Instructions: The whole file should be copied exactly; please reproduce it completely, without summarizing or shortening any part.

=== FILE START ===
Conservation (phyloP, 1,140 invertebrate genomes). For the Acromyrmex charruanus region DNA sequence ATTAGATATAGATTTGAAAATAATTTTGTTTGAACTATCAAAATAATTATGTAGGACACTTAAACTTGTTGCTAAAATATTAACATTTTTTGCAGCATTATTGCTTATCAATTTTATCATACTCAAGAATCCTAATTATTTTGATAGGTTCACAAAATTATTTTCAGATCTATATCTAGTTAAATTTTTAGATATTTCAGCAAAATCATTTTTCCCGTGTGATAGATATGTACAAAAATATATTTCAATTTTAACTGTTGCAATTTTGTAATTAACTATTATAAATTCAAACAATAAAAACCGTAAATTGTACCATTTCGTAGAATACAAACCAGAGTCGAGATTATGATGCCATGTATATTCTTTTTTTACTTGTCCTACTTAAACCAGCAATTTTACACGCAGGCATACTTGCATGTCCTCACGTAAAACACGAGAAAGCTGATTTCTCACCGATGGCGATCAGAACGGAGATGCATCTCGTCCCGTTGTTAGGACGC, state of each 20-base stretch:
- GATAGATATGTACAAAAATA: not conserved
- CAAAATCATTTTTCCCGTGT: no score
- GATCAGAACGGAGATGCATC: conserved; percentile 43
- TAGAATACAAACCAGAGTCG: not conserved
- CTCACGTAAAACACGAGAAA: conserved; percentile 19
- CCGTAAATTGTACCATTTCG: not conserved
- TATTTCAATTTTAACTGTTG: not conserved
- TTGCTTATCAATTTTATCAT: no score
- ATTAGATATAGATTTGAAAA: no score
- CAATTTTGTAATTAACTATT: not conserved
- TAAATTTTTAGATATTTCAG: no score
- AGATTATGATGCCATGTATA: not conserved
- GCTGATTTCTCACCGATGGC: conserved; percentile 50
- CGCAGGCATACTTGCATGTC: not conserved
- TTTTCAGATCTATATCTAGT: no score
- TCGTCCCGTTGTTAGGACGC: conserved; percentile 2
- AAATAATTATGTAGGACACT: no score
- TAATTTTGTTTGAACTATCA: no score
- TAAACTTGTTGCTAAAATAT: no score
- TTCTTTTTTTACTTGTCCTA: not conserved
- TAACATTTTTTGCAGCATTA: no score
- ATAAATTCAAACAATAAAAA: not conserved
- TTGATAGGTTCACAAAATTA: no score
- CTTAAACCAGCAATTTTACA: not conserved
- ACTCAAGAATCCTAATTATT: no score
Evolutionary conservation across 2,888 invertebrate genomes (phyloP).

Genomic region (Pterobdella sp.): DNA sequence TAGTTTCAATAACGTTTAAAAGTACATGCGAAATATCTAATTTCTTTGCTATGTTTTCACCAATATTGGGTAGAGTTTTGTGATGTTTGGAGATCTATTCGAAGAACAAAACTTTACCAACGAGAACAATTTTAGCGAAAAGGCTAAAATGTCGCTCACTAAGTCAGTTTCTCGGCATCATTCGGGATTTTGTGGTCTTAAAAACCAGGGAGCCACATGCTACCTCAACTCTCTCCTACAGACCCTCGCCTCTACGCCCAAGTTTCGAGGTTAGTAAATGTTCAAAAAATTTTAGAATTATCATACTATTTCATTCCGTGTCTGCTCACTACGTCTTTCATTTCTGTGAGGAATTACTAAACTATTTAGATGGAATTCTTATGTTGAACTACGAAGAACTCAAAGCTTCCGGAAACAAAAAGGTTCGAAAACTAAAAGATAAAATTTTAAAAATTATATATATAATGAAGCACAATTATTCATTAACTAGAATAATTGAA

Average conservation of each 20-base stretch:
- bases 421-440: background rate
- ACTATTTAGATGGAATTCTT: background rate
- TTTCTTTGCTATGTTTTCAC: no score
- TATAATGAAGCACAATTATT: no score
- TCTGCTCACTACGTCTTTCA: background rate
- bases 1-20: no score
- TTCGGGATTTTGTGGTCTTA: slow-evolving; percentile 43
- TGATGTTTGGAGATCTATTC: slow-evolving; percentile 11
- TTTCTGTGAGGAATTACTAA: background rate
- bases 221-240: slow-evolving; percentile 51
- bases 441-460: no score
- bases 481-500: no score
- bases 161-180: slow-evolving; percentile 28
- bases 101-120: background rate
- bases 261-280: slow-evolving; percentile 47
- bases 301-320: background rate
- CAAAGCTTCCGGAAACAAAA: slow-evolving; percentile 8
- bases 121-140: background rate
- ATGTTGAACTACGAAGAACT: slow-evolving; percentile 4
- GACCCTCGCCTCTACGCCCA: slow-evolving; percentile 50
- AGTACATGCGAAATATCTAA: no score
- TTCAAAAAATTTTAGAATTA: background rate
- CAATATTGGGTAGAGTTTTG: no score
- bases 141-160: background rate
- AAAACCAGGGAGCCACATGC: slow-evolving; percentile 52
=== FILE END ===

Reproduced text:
Conservation (phyloP, 1,140 invertebrate genomes). For the Acromyrmex charruanus region DNA sequence ATTAGATATAGATTTGAAAATAATTTTGTTTGAACTATCAAAATAATTATGTAGGACACTTAAACTTGTTGCTAAAATATTAACATTTTTTGCAGCATTATTGCTTATCAATTTTATCATACTCAAGAATCCTAATTATTTTGATAGGTTCACAAAATTATTTTCAGATCTATATCTAGTTAAATTTTTAGATATTTCAGCAAAATCATTTTTCCCGTGTGATAGATATGTACAAAAATATATTTCAATTTTAACTGTTGCAATTTTGTAATTAACTATTATAAATTCAAACAATAAAAACCGTAAATTGTACCATTTCGTAGAATACAAACCAGAGTCGAGATTATGATGCCATGTATATTCTTTTTTTACTTGTCCTACTTAAACCAGCAATTTTACACGCAGGCATACTTGCATGTCCTCACGTAAAACACGAGAAAGCTGATTTCTCACCGATGGCGATCAGAACGGAGATGCATCTCGTCCCGTTGTTAGGACGC, state of each 20-base stretch:
- GATAGATATGTACAAAAATA: not conserved
- CAAAATCATTTTTCCCGTGT: no score
- GATCAGAACGGAGATGCATC: conserved; percentile 43
- TAGAATACAAACCAGAGTCG: not conserved
- CTCACGTAAAACACGAGAAA: conserved; percentile 19
- CCGTAAATTGTACCATTTCG: not conserved
- TATTTCAATTTTAACTGTTG: not conserved
- TTGCTTATCAATTTTATCAT: no score
- ATTAGATATAGATTTGAAAA: no score
- CAATTTTGTAATTAACTATT: not conserved
- TAAATTTTTAGATATTTCAG: no score
- AGATTATGATGCCATGTATA: not conserved
- GCTGATTTCTCACCGATGGC: conserved; percentile 50
- CGCAGGCATACTTGCATGTC: not conserved
- TTTTCAGATCTATATCTAGT: no score
- TCGTCCCGTTGTTAGGACGC: conserved; percentile 2
- AAATAATTATGTAGGACACT: no score
- TAATTTTGTTTGAACTATCA: no score
- TAAACTTGTTGCTAAAATAT: no score
- TTCTTTTTTTACTTGTCCTA: not conserved
- TAACATTTTTTGCAGCATTA: no score
- ATAAATTCAAACAATAAAAA: not conserved
- TTGATAGGTTCACAAAATTA: no score
- CTTAAACCAGCAATTTTACA: not conserved
- ACTCAAGAATCCTAATTATT: no score
Evolutionary conservation across 2,888 invertebrate genomes (phyloP).

Genomic region (Pterobdella sp.): DNA sequence TAGTTTCAATAACGTTTAAAAGTACATGCGAAATATCTAATTTCTTTGCTATGTTTTCACCAATATTGGGTAGAGTTTTGTGATGTTTGGAGATCTATTCGAAGAACAAAACTTTACCAACGAGAACAATTTTAGCGAAAAGGCTAAAATGTCGCTCACTAAGTCAGTTTCTCGGCATCATTCGGGATTTTGTGGTCTTAAAAACCAGGGAGCCACATGCTACCTCAACTCTCTCCTACAGACCCTCGCCTCTACGCCCAAGTTTCGAGGTTAGTAAATGTTCAAAAAATTTTAGAATTATCATACTATTTCATTCCGTGTCTGCTCACTACGTCTTTCATTTCTGTGAGGAATTACTAAACTATTTAGATGGAATTCTTATGTTGAACTACGAAGAACTCAAAGCTTCCGGAAACAAAAAGGTTCGAAAACTAAAAGATAAAATTTTAAAAATTATATATATAATGAAGCACAATTATTCATTAACTAGAATAATTGAA

Average conservation of each 20-base stretch:
- bases 421-440: background rate
- ACTATTTAGATGGAATTCTT: background rate
- TTTCTTTGCTATGTTTTCAC: no score
- TATAATGAAGCACAATTATT: no score
- TCTGCTCACTACGTCTTTCA: background rate
- bases 1-20: no score
- TTCGGGATTTTGTGGTCTTA: slow-evolving; percentile 43
- TGATGTTTGGAGATCTATTC: slow-evolving; percentile 11
- TTTCTGTGAGGAATTACTAA: background rate
- bases 221-240: slow-evolving; percentile 51
- bases 441-460: no score
- bases 481-500: no score
- bases 161-180: slow-evolving; percentile 28
- bases 101-120: background rate
- bases 261-280: slow-evolving; percentile 47
- bases 301-320: background rate
- CAAAGCTTCCGGAAACAAAA: slow-evolving; percentile 8
- bases 121-140: background rate
- ATGTTGAACTACGAAGAACT: slow-evolving; percentile 4
- GACCCTCGCCTCTACGCCCA: slow-evolving; percentile 50
- AGTACATGCGAAATATCTAA: no score
- TTCAAAAAATTTTAGAATTA: background rate
- CAATATTGGGTAGAGTTTTG: no score
- bases 141-160: background rate
- AAAACCAGGGAGCCACATGC: slow-evolving; percentile 52